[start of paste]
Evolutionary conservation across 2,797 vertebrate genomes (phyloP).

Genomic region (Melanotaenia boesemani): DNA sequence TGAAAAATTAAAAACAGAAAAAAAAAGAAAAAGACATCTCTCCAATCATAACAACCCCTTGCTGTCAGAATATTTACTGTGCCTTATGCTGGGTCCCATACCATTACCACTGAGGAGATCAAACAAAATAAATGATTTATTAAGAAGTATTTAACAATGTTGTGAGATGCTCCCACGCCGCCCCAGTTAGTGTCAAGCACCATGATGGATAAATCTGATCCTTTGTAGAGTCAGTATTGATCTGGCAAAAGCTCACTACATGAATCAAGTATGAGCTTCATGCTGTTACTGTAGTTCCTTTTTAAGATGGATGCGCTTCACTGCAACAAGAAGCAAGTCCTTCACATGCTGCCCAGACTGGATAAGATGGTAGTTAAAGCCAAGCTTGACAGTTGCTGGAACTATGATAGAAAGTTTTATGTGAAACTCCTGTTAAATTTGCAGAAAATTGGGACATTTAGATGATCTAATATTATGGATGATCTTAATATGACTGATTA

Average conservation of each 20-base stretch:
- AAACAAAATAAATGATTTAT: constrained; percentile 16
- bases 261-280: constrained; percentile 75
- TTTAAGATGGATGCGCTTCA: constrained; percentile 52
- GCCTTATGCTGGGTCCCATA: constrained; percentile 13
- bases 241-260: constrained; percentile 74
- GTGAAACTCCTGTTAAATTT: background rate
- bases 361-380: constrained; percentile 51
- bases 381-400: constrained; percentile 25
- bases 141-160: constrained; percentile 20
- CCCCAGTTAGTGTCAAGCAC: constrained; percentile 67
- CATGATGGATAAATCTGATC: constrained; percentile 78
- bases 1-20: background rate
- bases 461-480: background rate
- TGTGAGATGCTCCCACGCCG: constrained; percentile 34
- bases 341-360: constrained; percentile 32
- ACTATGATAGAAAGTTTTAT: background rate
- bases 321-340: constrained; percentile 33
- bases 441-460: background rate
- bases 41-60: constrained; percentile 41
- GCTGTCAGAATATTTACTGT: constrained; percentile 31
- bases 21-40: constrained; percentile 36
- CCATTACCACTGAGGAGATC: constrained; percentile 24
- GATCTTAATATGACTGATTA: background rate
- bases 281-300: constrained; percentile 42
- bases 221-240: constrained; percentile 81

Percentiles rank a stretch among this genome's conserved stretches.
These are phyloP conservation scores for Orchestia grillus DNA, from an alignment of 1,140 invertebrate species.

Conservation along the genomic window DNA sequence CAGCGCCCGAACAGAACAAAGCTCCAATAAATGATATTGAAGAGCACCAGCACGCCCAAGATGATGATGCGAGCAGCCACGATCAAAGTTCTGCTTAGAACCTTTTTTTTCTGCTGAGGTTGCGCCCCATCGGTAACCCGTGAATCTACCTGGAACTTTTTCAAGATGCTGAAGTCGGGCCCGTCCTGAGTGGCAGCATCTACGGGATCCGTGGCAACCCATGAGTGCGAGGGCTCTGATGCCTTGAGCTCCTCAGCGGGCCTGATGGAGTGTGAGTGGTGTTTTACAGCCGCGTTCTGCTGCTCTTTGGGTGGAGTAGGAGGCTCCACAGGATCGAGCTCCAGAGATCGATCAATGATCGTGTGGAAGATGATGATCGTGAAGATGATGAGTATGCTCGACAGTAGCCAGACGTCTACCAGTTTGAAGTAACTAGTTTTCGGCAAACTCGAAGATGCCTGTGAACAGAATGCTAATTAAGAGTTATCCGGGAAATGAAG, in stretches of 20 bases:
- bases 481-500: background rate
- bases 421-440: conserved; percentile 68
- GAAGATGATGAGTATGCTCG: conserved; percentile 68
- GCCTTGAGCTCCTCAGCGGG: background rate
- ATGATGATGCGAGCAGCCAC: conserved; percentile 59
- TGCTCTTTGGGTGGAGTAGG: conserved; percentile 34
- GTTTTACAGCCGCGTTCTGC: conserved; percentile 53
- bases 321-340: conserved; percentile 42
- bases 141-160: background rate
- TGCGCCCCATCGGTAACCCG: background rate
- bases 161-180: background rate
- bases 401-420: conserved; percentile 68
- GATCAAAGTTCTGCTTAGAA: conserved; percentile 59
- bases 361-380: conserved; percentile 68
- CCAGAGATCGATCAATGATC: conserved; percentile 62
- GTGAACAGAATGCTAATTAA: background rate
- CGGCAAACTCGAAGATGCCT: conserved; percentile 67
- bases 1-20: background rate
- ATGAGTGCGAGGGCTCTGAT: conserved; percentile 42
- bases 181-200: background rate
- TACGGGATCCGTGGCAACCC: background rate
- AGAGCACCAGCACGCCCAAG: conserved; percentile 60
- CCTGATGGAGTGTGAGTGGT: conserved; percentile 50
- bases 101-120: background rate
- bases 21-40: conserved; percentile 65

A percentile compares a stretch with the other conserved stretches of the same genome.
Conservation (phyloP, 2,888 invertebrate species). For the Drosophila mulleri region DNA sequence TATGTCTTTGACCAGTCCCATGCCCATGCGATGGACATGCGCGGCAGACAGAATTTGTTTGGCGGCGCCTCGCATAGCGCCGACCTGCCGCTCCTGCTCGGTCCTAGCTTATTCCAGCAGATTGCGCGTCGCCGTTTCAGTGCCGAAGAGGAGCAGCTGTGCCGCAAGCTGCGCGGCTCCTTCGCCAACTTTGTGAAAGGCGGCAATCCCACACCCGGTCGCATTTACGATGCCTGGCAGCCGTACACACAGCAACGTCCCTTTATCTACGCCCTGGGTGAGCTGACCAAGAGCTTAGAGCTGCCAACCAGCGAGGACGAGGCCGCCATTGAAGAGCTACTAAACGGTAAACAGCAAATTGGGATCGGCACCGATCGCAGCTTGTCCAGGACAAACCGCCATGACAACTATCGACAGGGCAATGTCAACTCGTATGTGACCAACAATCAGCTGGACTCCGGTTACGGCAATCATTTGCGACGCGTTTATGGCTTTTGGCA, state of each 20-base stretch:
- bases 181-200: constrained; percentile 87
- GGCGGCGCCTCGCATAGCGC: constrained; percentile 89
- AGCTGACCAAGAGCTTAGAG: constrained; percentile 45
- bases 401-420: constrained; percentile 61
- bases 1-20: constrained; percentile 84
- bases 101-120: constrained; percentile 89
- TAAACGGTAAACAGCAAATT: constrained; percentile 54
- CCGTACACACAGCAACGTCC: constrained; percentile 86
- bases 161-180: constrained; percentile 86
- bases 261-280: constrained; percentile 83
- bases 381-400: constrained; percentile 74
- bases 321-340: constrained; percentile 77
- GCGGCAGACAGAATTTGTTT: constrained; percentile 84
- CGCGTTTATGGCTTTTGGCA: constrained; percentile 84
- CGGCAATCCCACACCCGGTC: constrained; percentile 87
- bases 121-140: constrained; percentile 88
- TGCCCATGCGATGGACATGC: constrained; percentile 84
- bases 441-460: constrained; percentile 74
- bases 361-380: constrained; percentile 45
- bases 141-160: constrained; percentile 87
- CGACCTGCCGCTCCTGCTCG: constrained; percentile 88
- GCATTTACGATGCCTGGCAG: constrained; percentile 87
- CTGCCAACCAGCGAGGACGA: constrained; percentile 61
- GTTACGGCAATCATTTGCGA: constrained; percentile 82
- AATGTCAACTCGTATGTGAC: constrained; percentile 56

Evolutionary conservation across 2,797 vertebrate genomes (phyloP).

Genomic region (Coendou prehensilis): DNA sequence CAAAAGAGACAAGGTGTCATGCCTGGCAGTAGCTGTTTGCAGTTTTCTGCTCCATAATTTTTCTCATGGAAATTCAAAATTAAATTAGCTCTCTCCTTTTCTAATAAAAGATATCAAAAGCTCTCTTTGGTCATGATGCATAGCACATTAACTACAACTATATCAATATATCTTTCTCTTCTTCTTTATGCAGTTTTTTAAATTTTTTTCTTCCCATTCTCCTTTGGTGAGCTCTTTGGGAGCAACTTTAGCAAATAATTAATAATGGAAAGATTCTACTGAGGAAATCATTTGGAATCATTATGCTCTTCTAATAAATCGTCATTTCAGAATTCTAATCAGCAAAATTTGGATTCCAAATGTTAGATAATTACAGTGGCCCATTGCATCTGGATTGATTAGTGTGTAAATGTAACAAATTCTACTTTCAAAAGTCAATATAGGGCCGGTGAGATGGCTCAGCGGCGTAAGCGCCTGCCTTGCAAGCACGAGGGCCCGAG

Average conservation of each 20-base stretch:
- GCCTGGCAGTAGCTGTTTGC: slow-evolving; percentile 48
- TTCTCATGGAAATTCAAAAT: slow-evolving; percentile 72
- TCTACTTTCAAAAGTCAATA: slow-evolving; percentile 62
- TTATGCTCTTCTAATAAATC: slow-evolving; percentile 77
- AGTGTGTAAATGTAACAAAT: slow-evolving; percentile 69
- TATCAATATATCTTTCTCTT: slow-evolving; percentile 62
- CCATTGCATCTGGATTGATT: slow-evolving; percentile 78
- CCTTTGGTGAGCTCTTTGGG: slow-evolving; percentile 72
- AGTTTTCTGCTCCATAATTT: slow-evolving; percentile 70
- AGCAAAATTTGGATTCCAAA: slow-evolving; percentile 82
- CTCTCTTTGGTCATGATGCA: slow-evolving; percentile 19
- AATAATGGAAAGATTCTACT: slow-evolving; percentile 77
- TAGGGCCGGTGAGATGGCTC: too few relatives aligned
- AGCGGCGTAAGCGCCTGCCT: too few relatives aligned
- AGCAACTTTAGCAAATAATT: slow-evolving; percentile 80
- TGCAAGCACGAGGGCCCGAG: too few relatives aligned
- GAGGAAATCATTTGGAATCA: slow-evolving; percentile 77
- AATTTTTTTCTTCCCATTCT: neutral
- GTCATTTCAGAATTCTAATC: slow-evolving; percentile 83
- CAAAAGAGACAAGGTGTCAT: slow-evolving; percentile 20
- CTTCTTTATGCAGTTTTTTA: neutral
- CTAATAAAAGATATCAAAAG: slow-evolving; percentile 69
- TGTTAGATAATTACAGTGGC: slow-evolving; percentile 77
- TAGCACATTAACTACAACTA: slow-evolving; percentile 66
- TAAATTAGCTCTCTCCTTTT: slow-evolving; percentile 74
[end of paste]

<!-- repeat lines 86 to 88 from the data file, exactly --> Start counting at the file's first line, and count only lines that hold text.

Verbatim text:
Average conservation of each 20-base stretch:
- GCCTGGCAGTAGCTGTTTGC: slow-evolving; percentile 48
- TTCTCATGGAAATTCAAAAT: slow-evolving; percentile 72